The 10 Best Electric Pepper Grinders

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We spent 46 hours on research, videography, and editing, to review the top choices for this wiki. These days, everything has gone electric, and kitchen gadgets are no exception. So stop straining your wrists and invest in one of these battery-powered pepper grinders. They work effortlessly with a simple one-handed operation, adjust to your desired level of coarseness, and some even have a convenient LED light that turns on automatically, so you won't accidentally over-season your food. When users buy our independently chosen editorial picks, we may earn commissions to support our work. Skip to the best electric pepper grinder on Amazon.

10. Trudeau One-Hand

9. Ozeri Pro

8. Eparé Steel

7. Russell Hobbs Mill Set

6. Chew Fun Gravity

This item has been flagged for editorial review and is not available.

5. Oddex Adjustable

4. Peugeot Soft Touch

3. Latent Epicure Pack of 2

2. Eukein Automatic

1. Flafster Kitchen Ceramic

Editor's Notes

March 07, 2019:

While we liked the Home Kitchen Star Dual Electric's 2-in-1 design, we decided to remove it from the list for two reasons: it grinds very slowly and seems to have issues with durability. Also removed the Surpeer SPG3 due to availability concerns. The Flafster Kitchen Ceramic earned the top spot not just for their sleek, elegant look, but also because they're quick and easy to refill and have separate battery chambers, so you don't have to take them apart to change the batteries. This option, along with the Latent Epicure Pack of 2, Oddex Adjustable, and Russell Hobbs Mill Set come with two grinders, which is useful for those who enjoy different types of peppercorns or who like to use Himalayan and other coarse salts. Both the Chew Fun Gravity and Ozeri Pro work simply by turning them upside down, with no need to press a button, which can come in quite handy when you're busy in the kitchen.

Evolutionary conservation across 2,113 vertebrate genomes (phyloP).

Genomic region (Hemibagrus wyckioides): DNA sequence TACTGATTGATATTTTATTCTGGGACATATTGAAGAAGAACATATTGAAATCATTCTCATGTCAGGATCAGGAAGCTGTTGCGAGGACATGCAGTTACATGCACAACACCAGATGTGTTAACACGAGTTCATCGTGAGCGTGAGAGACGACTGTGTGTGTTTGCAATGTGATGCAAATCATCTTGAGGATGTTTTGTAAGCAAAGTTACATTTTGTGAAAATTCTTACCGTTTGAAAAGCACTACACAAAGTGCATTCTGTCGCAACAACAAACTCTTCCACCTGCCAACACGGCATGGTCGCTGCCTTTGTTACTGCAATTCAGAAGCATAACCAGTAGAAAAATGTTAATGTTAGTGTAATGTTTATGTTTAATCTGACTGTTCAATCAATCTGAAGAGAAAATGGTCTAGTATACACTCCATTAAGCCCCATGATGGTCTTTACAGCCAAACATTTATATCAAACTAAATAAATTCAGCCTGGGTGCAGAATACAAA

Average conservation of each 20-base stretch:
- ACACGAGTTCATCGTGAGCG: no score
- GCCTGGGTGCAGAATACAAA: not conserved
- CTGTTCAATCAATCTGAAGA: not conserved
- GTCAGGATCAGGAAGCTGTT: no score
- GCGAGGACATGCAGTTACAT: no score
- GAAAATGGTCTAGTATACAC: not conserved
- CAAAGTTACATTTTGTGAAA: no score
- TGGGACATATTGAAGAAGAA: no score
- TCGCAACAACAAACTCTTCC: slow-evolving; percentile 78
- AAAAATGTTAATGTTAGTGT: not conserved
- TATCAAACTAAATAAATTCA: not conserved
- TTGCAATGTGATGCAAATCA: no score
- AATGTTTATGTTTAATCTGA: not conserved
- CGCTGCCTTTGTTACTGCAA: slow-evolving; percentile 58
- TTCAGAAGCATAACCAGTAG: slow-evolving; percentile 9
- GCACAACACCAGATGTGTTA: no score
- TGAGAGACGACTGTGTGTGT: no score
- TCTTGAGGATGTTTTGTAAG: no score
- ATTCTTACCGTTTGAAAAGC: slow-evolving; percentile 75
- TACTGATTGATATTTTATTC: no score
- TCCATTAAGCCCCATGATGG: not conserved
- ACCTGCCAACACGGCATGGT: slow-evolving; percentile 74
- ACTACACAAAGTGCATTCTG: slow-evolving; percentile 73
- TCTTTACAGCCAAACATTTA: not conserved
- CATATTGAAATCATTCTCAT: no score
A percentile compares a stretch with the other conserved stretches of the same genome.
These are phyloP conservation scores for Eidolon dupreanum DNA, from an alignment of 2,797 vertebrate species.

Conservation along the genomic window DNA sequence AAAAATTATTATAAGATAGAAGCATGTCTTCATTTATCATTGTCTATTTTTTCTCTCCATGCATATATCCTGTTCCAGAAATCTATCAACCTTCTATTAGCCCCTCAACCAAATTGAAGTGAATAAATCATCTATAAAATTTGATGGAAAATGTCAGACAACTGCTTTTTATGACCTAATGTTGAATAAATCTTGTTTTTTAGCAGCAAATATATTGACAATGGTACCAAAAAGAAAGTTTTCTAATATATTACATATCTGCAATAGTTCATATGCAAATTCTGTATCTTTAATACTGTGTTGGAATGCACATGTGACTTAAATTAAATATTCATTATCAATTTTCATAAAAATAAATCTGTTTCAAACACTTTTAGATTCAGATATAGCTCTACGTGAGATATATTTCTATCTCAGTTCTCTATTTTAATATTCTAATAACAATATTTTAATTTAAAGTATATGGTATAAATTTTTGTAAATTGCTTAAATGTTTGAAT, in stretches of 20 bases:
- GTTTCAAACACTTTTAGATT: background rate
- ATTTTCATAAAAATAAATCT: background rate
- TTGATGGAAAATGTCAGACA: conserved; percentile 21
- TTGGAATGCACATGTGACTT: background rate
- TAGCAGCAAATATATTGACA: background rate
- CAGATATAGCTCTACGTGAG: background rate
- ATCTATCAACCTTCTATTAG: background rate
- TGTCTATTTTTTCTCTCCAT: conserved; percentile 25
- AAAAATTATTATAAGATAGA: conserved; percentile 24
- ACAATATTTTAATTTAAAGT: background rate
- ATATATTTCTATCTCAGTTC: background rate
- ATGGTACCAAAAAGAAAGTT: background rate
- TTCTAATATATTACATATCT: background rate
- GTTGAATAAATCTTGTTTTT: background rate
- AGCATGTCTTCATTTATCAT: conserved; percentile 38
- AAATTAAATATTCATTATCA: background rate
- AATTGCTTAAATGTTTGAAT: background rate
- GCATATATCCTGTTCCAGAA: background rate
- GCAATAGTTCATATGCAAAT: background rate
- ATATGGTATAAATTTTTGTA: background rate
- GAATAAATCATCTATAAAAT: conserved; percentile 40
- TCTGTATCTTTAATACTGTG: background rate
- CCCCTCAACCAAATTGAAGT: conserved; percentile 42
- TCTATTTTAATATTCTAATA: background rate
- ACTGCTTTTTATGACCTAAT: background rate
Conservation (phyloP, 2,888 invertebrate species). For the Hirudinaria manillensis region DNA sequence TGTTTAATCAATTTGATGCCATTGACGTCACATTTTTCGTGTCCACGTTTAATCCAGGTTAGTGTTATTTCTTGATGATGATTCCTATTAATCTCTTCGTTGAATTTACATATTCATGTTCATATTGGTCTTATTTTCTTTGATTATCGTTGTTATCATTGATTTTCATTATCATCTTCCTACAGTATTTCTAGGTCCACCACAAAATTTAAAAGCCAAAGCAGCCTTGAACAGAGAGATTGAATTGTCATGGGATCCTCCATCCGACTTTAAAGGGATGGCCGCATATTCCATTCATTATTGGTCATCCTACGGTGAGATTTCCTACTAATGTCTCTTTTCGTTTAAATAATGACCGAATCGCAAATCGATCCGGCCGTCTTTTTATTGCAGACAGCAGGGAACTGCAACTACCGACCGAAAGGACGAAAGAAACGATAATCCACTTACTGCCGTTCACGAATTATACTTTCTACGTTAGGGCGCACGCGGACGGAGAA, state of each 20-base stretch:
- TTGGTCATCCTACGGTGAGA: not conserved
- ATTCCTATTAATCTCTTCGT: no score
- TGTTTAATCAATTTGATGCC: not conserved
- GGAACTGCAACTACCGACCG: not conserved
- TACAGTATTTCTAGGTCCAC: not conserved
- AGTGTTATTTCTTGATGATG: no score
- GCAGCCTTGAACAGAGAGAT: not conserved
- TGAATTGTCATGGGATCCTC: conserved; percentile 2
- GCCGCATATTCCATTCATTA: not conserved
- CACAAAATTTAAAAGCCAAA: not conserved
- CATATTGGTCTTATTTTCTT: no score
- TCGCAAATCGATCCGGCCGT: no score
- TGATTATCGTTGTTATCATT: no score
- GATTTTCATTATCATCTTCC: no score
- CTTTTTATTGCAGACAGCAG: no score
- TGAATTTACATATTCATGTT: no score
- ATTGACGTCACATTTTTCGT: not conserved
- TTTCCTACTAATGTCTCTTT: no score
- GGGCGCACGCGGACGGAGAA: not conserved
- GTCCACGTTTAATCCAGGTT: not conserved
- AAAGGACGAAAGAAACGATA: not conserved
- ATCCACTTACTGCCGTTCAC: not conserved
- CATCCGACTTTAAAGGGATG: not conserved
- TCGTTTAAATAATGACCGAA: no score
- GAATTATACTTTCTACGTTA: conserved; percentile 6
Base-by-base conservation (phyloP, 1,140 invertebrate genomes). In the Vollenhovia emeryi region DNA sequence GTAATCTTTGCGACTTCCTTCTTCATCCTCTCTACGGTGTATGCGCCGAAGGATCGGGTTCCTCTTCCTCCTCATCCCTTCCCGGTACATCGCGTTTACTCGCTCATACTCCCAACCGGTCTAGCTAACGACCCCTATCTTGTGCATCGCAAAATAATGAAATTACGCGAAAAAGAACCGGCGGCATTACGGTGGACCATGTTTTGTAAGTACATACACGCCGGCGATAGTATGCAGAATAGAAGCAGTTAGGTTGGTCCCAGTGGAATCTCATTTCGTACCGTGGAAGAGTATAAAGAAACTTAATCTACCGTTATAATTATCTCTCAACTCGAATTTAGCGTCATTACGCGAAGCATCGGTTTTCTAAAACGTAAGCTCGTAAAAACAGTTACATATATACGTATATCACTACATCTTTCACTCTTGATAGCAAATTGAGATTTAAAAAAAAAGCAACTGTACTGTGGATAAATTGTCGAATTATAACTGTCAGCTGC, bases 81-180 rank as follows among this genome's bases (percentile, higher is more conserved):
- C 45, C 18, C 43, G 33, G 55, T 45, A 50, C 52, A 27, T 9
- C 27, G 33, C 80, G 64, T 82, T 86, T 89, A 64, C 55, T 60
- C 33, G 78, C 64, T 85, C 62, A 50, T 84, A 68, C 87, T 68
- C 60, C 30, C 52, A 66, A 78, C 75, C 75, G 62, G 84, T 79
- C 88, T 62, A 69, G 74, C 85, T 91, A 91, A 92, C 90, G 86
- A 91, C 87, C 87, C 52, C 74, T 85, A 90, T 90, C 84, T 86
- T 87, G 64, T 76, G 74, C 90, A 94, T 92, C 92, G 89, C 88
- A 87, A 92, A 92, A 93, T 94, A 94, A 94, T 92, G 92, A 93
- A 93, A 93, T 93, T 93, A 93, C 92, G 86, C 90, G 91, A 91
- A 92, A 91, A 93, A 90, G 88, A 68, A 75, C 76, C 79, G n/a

A Brief History Of Pepper

Thanks to this new, unopposed route, Portugal now had access to all the coveted spices of the East, and saw a boosted economy and expanded empire in return.

Unlike salt, which can be made, pepper is indigenous to India. Although these days it's extensively cultivated in various tropical regions, the pepper of yore had to follow an arduous path from its native Kerala to the Western world. It has been mentioned in Greek and Roman texts, which suggests that trade routes ran between the East and West thousands of years ago. Pepper was so cherished in the ancient world that it found its way into popular Roman cookbooks, and was even stuffed into the nostrils of Egyptian pharaoh Ramses the Great during his mummification.

To reach Europe, pepper had to make the journey from Southwestern India to Arabia, where laborers ferried it to the Mediterranean. Routes were closely guarded by Muslim traders, and by the Middle Ages, Italian city-states like Genoa and Venice had a monopoly on shipping lines from the Middle East. Italian importers could set their own prices, so naturally, the cost was prohibitive. As a result, pepper was a rare and expensive luxury reserved for the richest customers.